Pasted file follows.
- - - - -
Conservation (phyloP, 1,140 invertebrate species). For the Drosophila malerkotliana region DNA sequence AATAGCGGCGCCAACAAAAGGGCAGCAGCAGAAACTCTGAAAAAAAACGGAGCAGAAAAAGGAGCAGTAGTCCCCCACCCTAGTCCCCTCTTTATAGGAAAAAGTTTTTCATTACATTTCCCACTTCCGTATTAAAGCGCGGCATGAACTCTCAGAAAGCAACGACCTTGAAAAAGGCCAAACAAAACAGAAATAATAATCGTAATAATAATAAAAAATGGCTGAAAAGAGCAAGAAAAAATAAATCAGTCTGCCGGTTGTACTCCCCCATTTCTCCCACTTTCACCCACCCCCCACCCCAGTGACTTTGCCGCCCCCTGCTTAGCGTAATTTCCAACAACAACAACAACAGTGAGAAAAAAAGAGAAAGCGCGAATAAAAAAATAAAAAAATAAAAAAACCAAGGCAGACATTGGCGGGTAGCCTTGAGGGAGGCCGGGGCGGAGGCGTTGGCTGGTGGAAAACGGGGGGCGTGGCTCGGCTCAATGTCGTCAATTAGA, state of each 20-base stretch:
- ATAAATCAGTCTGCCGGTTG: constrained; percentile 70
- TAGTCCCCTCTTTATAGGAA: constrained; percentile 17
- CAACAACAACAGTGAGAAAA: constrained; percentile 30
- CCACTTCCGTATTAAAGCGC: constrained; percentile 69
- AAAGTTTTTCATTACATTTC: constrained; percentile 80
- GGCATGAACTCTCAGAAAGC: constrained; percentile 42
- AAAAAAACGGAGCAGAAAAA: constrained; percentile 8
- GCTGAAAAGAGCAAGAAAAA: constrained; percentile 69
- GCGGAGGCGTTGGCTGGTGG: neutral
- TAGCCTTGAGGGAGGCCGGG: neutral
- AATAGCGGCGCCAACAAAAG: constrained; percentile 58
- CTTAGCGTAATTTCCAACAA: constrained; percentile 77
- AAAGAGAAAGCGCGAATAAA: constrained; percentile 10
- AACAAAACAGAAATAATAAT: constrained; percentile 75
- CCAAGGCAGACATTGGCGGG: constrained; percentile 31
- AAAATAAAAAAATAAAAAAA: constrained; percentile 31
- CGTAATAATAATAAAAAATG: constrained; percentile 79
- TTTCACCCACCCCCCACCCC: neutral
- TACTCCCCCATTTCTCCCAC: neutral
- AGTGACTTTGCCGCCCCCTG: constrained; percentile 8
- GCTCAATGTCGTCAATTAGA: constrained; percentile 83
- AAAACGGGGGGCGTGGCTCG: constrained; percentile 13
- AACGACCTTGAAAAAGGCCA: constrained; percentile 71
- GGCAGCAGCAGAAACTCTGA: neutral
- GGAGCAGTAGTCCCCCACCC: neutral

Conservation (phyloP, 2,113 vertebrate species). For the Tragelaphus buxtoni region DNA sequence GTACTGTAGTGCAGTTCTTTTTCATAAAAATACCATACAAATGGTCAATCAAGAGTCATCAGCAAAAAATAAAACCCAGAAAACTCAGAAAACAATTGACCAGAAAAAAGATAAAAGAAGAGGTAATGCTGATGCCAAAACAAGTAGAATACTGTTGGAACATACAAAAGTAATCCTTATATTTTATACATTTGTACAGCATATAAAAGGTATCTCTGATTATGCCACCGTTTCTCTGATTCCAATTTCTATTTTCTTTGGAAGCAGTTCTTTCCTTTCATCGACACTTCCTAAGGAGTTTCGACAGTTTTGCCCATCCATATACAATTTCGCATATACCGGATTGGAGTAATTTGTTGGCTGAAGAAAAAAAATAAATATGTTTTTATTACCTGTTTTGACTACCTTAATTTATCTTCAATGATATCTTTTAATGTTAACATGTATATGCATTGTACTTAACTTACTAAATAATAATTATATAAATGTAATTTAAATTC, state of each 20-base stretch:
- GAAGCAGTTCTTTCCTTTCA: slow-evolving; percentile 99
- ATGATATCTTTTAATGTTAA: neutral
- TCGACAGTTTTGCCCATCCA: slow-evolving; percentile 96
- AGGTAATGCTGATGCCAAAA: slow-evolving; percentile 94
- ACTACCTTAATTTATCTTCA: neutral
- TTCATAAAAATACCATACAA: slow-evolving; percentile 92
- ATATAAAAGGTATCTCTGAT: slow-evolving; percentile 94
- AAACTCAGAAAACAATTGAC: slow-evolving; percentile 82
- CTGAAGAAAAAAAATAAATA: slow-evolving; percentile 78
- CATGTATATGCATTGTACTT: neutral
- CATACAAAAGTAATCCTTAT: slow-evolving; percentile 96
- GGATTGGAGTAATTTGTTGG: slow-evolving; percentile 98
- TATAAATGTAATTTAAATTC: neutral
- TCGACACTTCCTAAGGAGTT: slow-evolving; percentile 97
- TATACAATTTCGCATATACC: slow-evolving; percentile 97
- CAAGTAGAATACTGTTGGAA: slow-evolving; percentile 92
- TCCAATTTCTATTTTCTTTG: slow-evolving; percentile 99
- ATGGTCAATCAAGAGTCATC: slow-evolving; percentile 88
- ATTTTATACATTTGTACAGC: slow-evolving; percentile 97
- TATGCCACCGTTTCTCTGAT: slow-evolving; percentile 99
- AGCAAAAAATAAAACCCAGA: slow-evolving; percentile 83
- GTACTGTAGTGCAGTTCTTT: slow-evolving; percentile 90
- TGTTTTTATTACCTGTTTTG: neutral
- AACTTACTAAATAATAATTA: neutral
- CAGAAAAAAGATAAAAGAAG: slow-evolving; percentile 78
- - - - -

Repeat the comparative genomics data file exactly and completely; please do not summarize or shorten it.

Conservation (phyloP, 1,140 invertebrate species). For the Drosophila malerkotliana region DNA sequence AATAGCGGCGCCAACAAAAGGGCAGCAGCAGAAACTCTGAAAAAAAACGGAGCAGAAAAAGGAGCAGTAGTCCCCCACCCTAGTCCCCTCTTTATAGGAAAAAGTTTTTCATTACATTTCCCACTTCCGTATTAAAGCGCGGCATGAACTCTCAGAAAGCAACGACCTTGAAAAAGGCCAAACAAAACAGAAATAATAATCGTAATAATAATAAAAAATGGCTGAAAAGAGCAAGAAAAAATAAATCAGTCTGCCGGTTGTACTCCCCCATTTCTCCCACTTTCACCCACCCCCCACCCCAGTGACTTTGCCGCCCCCTGCTTAGCGTAATTTCCAACAACAACAACAACAGTGAGAAAAAAAGAGAAAGCGCGAATAAAAAAATAAAAAAATAAAAAAACCAAGGCAGACATTGGCGGGTAGCCTTGAGGGAGGCCGGGGCGGAGGCGTTGGCTGGTGGAAAACGGGGGGCGTGGCTCGGCTCAATGTCGTCAATTAGA, state of each 20-base stretch:
- ATAAATCAGTCTGCCGGTTG: constrained; percentile 70
- TAGTCCCCTCTTTATAGGAA: constrained; percentile 17
- CAACAACAACAGTGAGAAAA: constrained; percentile 30
- CCACTTCCGTATTAAAGCGC: constrained; percentile 69
- AAAGTTTTTCATTACATTTC: constrained; percentile 80
- GGCATGAACTCTCAGAAAGC: constrained; percentile 42
- AAAAAAACGGAGCAGAAAAA: constrained; percentile 8
- GCTGAAAAGAGCAAGAAAAA: constrained; percentile 69
- GCGGAGGCGTTGGCTGGTGG: neutral
- TAGCCTTGAGGGAGGCCGGG: neutral
- AATAGCGGCGCCAACAAAAG: constrained; percentile 58
- CTTAGCGTAATTTCCAACAA: constrained; percentile 77
- AAAGAGAAAGCGCGAATAAA: constrained; percentile 10
- AACAAAACAGAAATAATAAT: constrained; percentile 75
- CCAAGGCAGACATTGGCGGG: constrained; percentile 31
- AAAATAAAAAAATAAAAAAA: constrained; percentile 31
- CGTAATAATAATAAAAAATG: constrained; percentile 79
- TTTCACCCACCCCCCACCCC: neutral
- TACTCCCCCATTTCTCCCAC: neutral
- AGTGACTTTGCCGCCCCCTG: constrained; percentile 8
- GCTCAATGTCGTCAATTAGA: constrained; percentile 83
- AAAACGGGGGGCGTGGCTCG: constrained; percentile 13
- AACGACCTTGAAAAAGGCCA: constrained; percentile 71
- GGCAGCAGCAGAAACTCTGA: neutral
- GGAGCAGTAGTCCCCCACCC: neutral

Conservation (phyloP, 2,113 vertebrate species). For the Tragelaphus buxtoni region DNA sequence GTACTGTAGTGCAGTTCTTTTTCATAAAAATACCATACAAATGGTCAATCAAGAGTCATCAGCAAAAAATAAAACCCAGAAAACTCAGAAAACAATTGACCAGAAAAAAGATAAAAGAAGAGGTAATGCTGATGCCAAAACAAGTAGAATACTGTTGGAACATACAAAAGTAATCCTTATATTTTATACATTTGTACAGCATATAAAAGGTATCTCTGATTATGCCACCGTTTCTCTGATTCCAATTTCTATTTTCTTTGGAAGCAGTTCTTTCCTTTCATCGACACTTCCTAAGGAGTTTCGACAGTTTTGCCCATCCATATACAATTTCGCATATACCGGATTGGAGTAATTTGTTGGCTGAAGAAAAAAAATAAATATGTTTTTATTACCTGTTTTGACTACCTTAATTTATCTTCAATGATATCTTTTAATGTTAACATGTATATGCATTGTACTTAACTTACTAAATAATAATTATATAAATGTAATTTAAATTC, state of each 20-base stretch:
- GAAGCAGTTCTTTCCTTTCA: slow-evolving; percentile 99
- ATGATATCTTTTAATGTTAA: neutral
- TCGACAGTTTTGCCCATCCA: slow-evolving; percentile 96
- AGGTAATGCTGATGCCAAAA: slow-evolving; percentile 94
- ACTACCTTAATTTATCTTCA: neutral
- TTCATAAAAATACCATACAA: slow-evolving; percentile 92
- ATATAAAAGGTATCTCTGAT: slow-evolving; percentile 94
- AAACTCAGAAAACAATTGAC: slow-evolving; percentile 82
- CTGAAGAAAAAAAATAAATA: slow-evolving; percentile 78
- CATGTATATGCATTGTACTT: neutral
- CATACAAAAGTAATCCTTAT: slow-evolving; percentile 96
- GGATTGGAGTAATTTGTTGG: slow-evolving; percentile 98
- TATAAATGTAATTTAAATTC: neutral
- TCGACACTTCCTAAGGAGTT: slow-evolving; percentile 97
- TATACAATTTCGCATATACC: slow-evolving; percentile 97
- CAAGTAGAATACTGTTGGAA: slow-evolving; percentile 92
- TCCAATTTCTATTTTCTTTG: slow-evolving; percentile 99
- ATGGTCAATCAAGAGTCATC: slow-evolving; percentile 88
- ATTTTATACATTTGTACAGC: slow-evolving; percentile 97
- TATGCCACCGTTTCTCTGAT: slow-evolving; percentile 99
- AGCAAAAAATAAAACCCAGA: slow-evolving; percentile 83
- GTACTGTAGTGCAGTTCTTT: slow-evolving; percentile 90
- TGTTTTTATTACCTGTTTTG: neutral
- AACTTACTAAATAATAATTA: neutral
- CAGAAAAAAGATAAAAGAAG: slow-evolving; percentile 78